Jack Rose and the Black Twig Pickers — the proximity of the Jack Rose set to the Pelt one led to natural assumptions that Jack would be sitting in with Pelt but such was not the case; however, two of Pelt are said Pickers, so there you go. Very much a spirited bluegrass-folk set straight up, with Rose’s guitar work and the fiddling (and fiddlesticks!) of the others, not to mention the singing, a lovely combination and good contrast to the sonic reach of the Pelt set.
The Entrance Band — now this I admit I skipped a bit (EDIT — thus, no photo). Last year I saw the Entrance Band at an Arthur benefit and I enjoyed it well enough but wasn’t fully sold, but it was clear that the group’s messiah/rock guru/sixties-into-seventies approach was going to fit in perfectly for a festival where bands like Plastic Crimewave and Thee American Revolution had already made a mark. And it did, but I spent my time making some initial goodbyes since I knew the rest of the night was going to be full as heck. And was it ever.
Windy and Carl — well, what to say. I consider them friends of long standing now, and that could account for some personal bias. But to my mind, it’s not bias — they’re just THAT good. And in combination with Christy Romanick’s lovely visuals, which led to me taking heaven knows how many photographs from my position up front, the result was a festival highlight. Playing individual songs rather than a full extended piece as they’ve recently done at Terrastocks, thus previewing the new album a bit, it was one serene and sublime song after another, underscoring huge depths every step of the way. The concluding song “Champion,” with its extended ending comparable to Windy’s solo album’s focused aggression, knocked everyone for a further loop. All that and I was briefly namechecked on the stage, even if only as a reference to an in-joke! It was a pleasure and a privilege regardless.
Paik — I almost can’t say anything. I was chatting with the dudes a bit beforehand — my MBV shirt was the cause for a bit of conversation, we’d all seen the tours back in 1992 — and past experience taught me that it would be the loudest set of the day by a long shot, as well as the thickest-sounding and one of the most beautiful sounding. It was all that and more. Lights, fog machine, Ryan on drums looking possessed…where to start, where to end! At one point I leaned over to Jesse from Tanakh and said “It’s the Motorhead principle — everything louder than everything else.” And yet it still wasn’t the loudest set of the day — that honor went to…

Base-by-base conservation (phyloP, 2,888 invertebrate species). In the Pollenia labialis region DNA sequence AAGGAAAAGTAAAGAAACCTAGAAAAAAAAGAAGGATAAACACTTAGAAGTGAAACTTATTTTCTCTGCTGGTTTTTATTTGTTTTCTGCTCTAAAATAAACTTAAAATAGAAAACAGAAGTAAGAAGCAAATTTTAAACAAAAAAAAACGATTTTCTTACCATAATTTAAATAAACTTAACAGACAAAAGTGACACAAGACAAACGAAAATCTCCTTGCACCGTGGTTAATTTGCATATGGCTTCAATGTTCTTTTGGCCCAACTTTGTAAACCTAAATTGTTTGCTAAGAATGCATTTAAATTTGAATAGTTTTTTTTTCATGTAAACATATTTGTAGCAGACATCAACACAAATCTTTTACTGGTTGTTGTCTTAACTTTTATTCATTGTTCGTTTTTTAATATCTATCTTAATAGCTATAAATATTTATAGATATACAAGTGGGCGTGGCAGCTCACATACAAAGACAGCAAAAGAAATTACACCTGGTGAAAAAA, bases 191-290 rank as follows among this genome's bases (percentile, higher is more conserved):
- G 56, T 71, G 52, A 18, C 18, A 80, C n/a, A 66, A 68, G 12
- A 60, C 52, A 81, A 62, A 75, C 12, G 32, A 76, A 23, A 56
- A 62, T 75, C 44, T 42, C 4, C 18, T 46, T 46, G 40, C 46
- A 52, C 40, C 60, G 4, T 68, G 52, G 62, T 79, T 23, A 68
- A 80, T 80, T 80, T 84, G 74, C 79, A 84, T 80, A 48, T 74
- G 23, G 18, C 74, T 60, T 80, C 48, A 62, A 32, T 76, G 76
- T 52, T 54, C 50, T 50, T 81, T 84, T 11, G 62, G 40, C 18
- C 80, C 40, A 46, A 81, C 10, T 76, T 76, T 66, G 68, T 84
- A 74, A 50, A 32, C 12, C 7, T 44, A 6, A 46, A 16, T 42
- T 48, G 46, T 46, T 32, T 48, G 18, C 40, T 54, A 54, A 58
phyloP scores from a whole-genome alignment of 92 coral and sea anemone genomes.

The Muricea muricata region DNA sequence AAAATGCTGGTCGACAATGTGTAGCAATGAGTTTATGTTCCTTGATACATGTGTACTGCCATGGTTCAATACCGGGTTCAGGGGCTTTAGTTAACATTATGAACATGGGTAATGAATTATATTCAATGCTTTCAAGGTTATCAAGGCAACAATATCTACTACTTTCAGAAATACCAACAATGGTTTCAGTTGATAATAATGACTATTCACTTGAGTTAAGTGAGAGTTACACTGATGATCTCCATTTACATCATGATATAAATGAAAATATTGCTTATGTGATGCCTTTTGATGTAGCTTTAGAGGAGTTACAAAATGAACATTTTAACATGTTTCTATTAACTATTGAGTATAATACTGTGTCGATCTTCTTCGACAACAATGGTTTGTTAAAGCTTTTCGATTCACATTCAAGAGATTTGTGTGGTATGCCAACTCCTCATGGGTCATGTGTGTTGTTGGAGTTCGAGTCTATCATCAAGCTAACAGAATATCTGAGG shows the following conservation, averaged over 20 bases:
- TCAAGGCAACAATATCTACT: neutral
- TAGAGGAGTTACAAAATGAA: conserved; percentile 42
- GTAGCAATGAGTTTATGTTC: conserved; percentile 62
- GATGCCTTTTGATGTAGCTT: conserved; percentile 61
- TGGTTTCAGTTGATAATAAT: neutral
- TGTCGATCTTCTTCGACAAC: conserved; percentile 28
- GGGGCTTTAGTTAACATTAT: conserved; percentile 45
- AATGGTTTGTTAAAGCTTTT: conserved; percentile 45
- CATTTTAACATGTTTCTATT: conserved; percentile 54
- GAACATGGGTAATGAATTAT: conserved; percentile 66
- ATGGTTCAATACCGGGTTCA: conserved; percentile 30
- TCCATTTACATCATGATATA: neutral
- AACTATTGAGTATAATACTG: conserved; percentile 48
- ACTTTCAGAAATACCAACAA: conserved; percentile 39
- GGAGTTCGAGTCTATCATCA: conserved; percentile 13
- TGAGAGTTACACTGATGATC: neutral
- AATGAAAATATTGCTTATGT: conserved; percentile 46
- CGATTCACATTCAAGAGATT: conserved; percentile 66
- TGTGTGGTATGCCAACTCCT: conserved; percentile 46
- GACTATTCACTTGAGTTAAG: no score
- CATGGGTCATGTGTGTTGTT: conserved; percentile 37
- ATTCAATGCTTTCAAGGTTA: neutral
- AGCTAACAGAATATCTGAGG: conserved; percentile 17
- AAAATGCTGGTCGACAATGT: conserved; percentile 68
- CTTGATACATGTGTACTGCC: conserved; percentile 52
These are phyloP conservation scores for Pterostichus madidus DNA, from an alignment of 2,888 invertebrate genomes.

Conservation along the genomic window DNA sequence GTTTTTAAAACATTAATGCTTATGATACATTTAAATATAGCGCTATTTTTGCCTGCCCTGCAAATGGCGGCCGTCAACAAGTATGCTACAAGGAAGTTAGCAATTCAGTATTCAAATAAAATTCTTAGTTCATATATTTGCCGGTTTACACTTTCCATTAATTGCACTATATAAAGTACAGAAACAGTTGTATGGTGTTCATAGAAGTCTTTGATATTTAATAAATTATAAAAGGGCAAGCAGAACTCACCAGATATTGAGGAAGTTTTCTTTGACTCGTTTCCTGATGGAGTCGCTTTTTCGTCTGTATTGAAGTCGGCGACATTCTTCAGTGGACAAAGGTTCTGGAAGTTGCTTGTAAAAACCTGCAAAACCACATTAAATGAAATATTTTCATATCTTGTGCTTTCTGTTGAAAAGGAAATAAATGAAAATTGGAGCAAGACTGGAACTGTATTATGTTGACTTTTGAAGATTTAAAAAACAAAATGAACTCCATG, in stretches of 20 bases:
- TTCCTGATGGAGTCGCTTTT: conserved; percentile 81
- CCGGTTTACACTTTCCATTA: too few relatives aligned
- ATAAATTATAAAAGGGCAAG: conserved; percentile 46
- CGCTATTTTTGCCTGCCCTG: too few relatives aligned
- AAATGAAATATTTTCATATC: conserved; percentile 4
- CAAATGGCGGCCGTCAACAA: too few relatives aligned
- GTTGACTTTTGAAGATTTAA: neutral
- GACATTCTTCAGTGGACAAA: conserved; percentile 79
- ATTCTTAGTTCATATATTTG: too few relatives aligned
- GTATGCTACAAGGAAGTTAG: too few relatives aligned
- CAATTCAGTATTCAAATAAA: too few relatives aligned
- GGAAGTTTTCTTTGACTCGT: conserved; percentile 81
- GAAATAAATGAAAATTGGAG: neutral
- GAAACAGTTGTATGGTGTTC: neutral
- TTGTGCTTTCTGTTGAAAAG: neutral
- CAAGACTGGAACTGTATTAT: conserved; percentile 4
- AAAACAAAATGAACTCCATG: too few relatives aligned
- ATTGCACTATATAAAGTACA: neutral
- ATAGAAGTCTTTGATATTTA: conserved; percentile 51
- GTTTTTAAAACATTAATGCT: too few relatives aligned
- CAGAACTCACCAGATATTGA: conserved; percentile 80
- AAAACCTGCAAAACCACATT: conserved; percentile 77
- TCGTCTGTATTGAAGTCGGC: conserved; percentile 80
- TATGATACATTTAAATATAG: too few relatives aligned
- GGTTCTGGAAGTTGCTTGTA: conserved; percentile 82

Makoto Kawabata — six years back Acid Mothers Temple had concluded an insanely memorable final day at Terrastock 5 with a monster of a set and this time around Kawabata did that same thing solo. But anybody who thought this would be a gentle comedown from Paik was rapidly disabused — this included me. Having guested on many sets throughout the weekend, Kawabata wrapped it all up on his own, with two main parts to his performance: a solo guitar piece that became a near Stravinsky-like composition (I almost can’t describe it any other way) that then led into the second part in a quick two second change, “Pink Lady Lemonade.” This piece is one of the core parts of nearly every Acid Mothers Temple show, but on the solo front he rapidly turned the gentle core melody into a blistering, near-literally ear-piercing cascade of noise, feedback and further distortion that had a number of people seeking the best possible listening position by going outside and leaning against the wall. As Chris said to me after the set, “That one separated the living from the dead.” And as Phil McMullen said when he took the stage after the set to wrap everything up, “How can you follow that?”
You really couldn’t. And what a way to end.